At midlife, pop-rock jesters live set reveals deeper feeling
By Robert Christgau
Special to MSN Music
(Editor s note: Fountains of Wayne s grown-up take on power pop has always layered melancholy beneath its wit. At the band's hometown gig in a week punctuated by debt-ceiling brinksmanship and global market meltdowns, that melancholy seemed especially vivid to veteran critic Christgau.)
Chris Collingwood doesn't have a rock 'n' roll voice. Melding limp and sarcastic, it's high without a hint of gospel falsetto, and you can't call it weedy only because there's no outdoors in it. Together with fellow Williams grad and Fountains of Wayne partner Adam Schlesinger, Collingwood has been writing songs for this voice since 1996. They're so skillfully calculated that theoretical country singer Robbie Fulks went to the bother of replicating Collingwood's delivery on "Fountains of Wayne Hotline," in which a songwriter gets verse and bridge advice from FOW's 900-number gremlins. A laff and a half - check it out.
Just don't then conclude that Fulks, who attended Columbia himself, wins the sincerity contest. From the start - try the debut's painful "She's Got a Problem" or compassionate "Sick Day" - Fountains of Wayne have camouflaged something almost as suspect behind Collingwood's wimpy front: tenderness. And at Manhattan's Bowery Ballroom on Aug. 3, that tenderness was available to anyone ready to believe it was there, which obviously included most of a full house.
It might have been the P.A., or where I was standing, or the horns they'd dispensed with since I saw them in 2007. But I was struck by how clear the words were at this gig, which is never a given even with bands who care about lyrics - cf. the Old 97's, the Drive-By Truckers. This clarity was partly accomplished by sticking to medium-tempo staples at the expense of rocking crowd-pleasers like the opening "Little Red Light," where Collingwood's voice gets raspier - making it harder to register that, with a locale change, this tale of an exurban commuter wishing his departed helpmate would leave a message could be a breakup song hooked up for Jason Aldean on Music Row. And though I didn't love everything they played - I've never gotten "The Valley of Malls," which came next - their gremlins kept me occupied until we got to words that touched me again.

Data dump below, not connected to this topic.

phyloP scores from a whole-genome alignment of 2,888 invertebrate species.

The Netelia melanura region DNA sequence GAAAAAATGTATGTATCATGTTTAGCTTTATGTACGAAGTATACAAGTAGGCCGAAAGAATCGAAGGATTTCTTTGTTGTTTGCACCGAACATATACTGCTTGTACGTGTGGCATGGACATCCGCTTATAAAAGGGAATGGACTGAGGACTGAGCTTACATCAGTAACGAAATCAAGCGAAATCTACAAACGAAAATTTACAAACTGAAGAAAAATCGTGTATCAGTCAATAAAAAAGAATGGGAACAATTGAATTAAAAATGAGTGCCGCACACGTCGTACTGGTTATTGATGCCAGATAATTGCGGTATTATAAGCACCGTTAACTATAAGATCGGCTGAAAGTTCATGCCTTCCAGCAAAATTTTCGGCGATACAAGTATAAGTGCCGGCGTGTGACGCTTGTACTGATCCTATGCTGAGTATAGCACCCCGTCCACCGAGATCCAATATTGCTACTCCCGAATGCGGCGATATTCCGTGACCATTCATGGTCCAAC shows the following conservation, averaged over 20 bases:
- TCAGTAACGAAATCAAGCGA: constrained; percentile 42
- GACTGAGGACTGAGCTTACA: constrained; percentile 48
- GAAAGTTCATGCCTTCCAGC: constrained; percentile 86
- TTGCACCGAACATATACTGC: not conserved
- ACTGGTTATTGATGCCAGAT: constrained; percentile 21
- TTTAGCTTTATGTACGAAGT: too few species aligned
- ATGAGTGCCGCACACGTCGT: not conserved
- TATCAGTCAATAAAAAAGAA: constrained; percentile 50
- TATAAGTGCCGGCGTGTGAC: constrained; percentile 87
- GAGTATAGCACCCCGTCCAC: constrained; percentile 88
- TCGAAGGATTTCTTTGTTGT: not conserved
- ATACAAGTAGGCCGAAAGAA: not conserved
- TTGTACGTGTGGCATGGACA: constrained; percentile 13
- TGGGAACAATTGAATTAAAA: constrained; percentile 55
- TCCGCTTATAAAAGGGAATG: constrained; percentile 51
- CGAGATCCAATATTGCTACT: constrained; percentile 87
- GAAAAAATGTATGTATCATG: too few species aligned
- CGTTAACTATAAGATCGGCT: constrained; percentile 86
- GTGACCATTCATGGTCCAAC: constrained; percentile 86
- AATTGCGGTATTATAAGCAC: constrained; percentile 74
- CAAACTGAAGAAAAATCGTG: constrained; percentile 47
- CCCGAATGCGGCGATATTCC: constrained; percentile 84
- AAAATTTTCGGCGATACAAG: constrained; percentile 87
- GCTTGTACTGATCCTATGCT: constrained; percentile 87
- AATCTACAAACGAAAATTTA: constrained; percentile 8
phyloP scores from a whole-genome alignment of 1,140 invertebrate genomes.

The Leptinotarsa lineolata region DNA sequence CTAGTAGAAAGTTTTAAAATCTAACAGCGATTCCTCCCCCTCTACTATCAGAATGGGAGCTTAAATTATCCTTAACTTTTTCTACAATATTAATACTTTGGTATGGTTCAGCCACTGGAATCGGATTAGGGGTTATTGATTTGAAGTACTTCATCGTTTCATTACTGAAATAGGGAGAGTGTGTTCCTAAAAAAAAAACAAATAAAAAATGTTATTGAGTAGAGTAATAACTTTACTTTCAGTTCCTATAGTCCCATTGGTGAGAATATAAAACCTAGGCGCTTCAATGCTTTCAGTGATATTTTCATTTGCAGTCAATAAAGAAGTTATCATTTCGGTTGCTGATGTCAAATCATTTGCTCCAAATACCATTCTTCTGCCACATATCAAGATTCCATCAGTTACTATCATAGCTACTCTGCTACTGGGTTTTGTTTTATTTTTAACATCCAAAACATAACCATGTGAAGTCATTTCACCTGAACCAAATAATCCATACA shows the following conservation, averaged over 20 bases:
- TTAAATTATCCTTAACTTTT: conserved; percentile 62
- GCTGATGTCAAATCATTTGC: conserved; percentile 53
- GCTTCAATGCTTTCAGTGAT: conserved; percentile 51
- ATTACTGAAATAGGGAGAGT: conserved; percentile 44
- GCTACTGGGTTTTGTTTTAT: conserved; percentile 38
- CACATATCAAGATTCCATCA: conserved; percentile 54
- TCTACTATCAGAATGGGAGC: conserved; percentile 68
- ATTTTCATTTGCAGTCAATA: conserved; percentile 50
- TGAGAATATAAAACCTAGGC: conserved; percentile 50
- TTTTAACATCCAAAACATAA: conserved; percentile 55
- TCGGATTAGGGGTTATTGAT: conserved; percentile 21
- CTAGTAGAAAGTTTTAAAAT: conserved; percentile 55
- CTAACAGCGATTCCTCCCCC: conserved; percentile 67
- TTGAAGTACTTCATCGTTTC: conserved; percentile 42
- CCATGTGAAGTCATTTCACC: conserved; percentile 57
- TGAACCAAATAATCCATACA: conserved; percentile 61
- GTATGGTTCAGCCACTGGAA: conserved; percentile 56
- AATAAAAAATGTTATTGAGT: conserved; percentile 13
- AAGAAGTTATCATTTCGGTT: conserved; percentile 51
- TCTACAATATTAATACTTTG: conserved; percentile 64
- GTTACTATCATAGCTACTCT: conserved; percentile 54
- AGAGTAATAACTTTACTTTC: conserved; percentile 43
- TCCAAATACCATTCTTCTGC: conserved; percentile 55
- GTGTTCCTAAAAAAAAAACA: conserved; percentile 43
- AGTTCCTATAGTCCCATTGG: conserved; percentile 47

The first third of the set was long on the kind of material that leads people who don't like Collingwood's voice to pigeonhole Fountains of Wayne as satirists. But that's a fair description only of the exquisite "Richie and Ruben," from their new Sky Full of Holes album, "a song about two dopes," as Collingwood put it, that begins, "They opened up a bar called Living Hell." On "Someone to Love," about two lonely people a little too competitive to hook up, or "The Summer Place," where "the memories last a lifetime" and they're not good, Collingwood felt bad for these marginally affluent sufferers - you could hear the ache in his whine.
Fountains of Wayne write songs so contemporary that they date fast. The circa-2003 digital phone in "Little Red Light," for instance, is already outmoded technology. But that can be a positive, because it means their songs are situated in history. And at the Bowery I realized that the slightly self- pitying dysfunctionalities they pinpoint had more comedy potential in an economy roomier than the one we've got now. "Barbara H.," "Denise," "Fire in the Canyon," "Radiation Vibe," "Hackensack" - that's a lot of songs about well-differentiated nice guys with problems pining for differently-abled or - disabled young women. But now you hear them and say to yourself, "That's the least of it, pal." And the care Collingwood put into the singing made his characters' larger dilemma more poignant.
Unbeknownst to their doubters, Fountains of Wayne write real love songs, too. On one of the perkiest, "Hey Julie," Schlesinger rounded up four audience members to play percussion, three of them women - the boy-girl ratio in FOW's audience is better than most. Rhythmically, let's say the four held their own. But what was more impressive is that without mikes they sang along as loud as they could. They sang along about the creep with the bad toupee who orders the narrator around all day. And they sang along about how Julie helps him make it through. No satire whatsoever, I swear.
Starting in 1967, Robert Christgau has covered popular music for The Village Voice, Esquire, Blender, Playboy, Rolling Stone, and many other publications. The winner of a Guggenheim Fellowship who has published five books based on his journalism, Christgau maintains a comprehensive website at robertchristgau.com. He has written for MSN Music since 2006.